October is Cybersecurity Awareness Month, so we’d like to take a moment to remind our customers of practical steps they can take to help safeguard sensitive data and mitigate losses in the event of a data breach or compromise.
As a bank, we are stewards of our customers’ financial data, so we especially understand the importance of shielding data against a cyberattack and want to educate consumers on how best to handle sensitive data so that it doesn’t fall into the wrong hands.
There were more than $1.8 billion in losses from Business Email Compromise in 2020 and more than 240,000 reported phishing-related scams, according to the FBI. We encourage customers to take the following proactive measures to protect your financial data and quickly recover in the event of a breach.
Reduce Your Risk
While there is no foolproof way to avoid online identity theft, you can minimize your risk by:
Limiting disclosed information—Never respond to requests for personal information such as your banking ID, account number, username or password, even if they appear to originate from your bank, government agencies or officials or companies with which you have a relationship.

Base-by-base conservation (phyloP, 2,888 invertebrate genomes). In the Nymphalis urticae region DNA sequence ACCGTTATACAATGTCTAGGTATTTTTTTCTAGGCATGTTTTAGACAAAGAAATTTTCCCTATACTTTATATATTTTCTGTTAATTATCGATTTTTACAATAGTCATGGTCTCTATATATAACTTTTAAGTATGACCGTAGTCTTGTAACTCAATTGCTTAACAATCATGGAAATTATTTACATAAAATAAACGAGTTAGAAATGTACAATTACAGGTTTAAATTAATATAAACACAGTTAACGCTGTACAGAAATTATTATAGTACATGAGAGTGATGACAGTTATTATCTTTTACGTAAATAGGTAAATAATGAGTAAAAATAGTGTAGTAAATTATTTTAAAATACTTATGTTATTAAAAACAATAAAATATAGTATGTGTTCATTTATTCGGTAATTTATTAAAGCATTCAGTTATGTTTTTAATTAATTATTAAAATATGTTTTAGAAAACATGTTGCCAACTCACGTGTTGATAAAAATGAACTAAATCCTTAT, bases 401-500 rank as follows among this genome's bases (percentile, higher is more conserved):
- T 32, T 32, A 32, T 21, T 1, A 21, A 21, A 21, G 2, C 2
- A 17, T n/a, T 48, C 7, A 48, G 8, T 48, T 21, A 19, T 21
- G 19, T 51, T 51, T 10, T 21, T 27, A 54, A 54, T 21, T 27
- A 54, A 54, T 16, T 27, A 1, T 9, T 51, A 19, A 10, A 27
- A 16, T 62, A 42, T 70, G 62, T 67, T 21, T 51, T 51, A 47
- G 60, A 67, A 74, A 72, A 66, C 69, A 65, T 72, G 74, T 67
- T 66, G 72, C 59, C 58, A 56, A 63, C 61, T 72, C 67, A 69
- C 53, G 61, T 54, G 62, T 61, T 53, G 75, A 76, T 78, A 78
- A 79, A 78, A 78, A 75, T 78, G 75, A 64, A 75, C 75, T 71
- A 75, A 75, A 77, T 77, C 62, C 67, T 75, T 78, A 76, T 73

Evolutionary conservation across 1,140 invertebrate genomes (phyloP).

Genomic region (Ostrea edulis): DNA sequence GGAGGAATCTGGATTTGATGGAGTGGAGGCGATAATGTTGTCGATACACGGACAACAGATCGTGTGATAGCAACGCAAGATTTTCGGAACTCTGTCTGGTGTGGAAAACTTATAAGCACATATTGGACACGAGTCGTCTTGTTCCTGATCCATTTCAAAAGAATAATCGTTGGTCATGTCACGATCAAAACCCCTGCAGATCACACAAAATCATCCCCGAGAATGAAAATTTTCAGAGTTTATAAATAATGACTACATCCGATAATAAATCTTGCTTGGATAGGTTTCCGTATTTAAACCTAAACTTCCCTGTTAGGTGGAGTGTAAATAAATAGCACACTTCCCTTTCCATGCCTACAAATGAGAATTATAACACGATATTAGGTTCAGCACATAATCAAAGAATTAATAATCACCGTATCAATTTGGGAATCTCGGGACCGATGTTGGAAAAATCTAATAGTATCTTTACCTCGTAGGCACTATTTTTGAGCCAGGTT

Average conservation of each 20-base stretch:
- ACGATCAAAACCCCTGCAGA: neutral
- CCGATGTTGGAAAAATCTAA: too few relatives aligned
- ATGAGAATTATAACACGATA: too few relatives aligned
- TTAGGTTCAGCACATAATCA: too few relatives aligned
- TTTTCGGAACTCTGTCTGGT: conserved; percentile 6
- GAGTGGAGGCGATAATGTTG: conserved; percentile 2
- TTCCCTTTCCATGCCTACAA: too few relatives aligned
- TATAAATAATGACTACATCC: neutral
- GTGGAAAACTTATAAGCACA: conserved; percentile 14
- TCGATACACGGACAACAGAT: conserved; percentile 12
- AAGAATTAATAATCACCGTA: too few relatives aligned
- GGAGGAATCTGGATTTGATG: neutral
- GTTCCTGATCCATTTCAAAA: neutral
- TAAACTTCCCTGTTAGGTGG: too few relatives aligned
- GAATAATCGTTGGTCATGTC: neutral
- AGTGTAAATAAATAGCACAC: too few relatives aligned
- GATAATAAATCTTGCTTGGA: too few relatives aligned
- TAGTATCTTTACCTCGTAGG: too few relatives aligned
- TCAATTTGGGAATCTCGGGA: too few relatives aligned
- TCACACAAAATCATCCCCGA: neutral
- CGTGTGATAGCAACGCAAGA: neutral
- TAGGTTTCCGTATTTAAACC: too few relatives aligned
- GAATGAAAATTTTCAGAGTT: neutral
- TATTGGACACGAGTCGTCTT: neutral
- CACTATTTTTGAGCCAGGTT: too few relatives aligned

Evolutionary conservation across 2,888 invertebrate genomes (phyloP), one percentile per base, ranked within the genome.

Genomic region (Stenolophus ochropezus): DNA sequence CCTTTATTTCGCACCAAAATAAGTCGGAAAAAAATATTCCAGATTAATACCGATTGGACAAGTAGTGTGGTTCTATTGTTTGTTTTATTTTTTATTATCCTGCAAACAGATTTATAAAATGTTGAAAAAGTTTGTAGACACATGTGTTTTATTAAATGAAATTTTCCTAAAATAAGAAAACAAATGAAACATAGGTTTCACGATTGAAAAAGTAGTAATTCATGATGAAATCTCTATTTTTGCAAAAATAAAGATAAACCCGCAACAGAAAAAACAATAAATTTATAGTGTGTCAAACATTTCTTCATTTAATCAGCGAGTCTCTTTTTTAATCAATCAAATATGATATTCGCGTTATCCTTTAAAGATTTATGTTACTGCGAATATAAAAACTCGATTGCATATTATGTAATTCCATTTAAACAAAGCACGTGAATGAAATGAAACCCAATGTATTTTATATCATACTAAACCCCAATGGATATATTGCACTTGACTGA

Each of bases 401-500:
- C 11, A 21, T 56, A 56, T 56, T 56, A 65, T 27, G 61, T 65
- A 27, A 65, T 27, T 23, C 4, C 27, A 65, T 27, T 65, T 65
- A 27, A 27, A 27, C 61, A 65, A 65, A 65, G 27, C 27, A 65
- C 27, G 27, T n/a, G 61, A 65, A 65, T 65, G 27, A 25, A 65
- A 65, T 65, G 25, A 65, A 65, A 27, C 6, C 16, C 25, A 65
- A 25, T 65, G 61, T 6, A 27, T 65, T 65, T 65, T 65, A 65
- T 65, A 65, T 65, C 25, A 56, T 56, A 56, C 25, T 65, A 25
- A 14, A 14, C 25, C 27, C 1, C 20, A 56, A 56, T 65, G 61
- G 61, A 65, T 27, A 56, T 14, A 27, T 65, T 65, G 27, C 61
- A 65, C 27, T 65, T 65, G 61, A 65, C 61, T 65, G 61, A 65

Taking advantage of security features—Update your computer security software and apply software updates to your computer system, mobile devices, web browsers, and operating system regularly to defend against viruses, malware, and other online threats.
Monitoring account activity—Carefully review statements and check your credit report regularly for unusual or unexplained charges, unknown accounts in your name, or unexpected denials on your card and report any suspicious activity to your bank immediately.
Respond to a Data Breach
In the unfortunate event of a data breach, there are steps you can take to minimize your risk:
- Consider a security freeze on your credit report to restrict access to your credit file.
- Set up a fraud alert, which directs banks to verify your identity before opening a new account, issuing an additional card, or increasing the credit limit on an existing account.
- Shred documents with personal or sensitive information and change your passwords.
- Report stolen finances or identities and other cybercrime to the Internet Crime Complaint Center and to your local law enforcement and/or state attorney general.
Learn more about how to protect your digital life by visiting the Security Tips page on our website.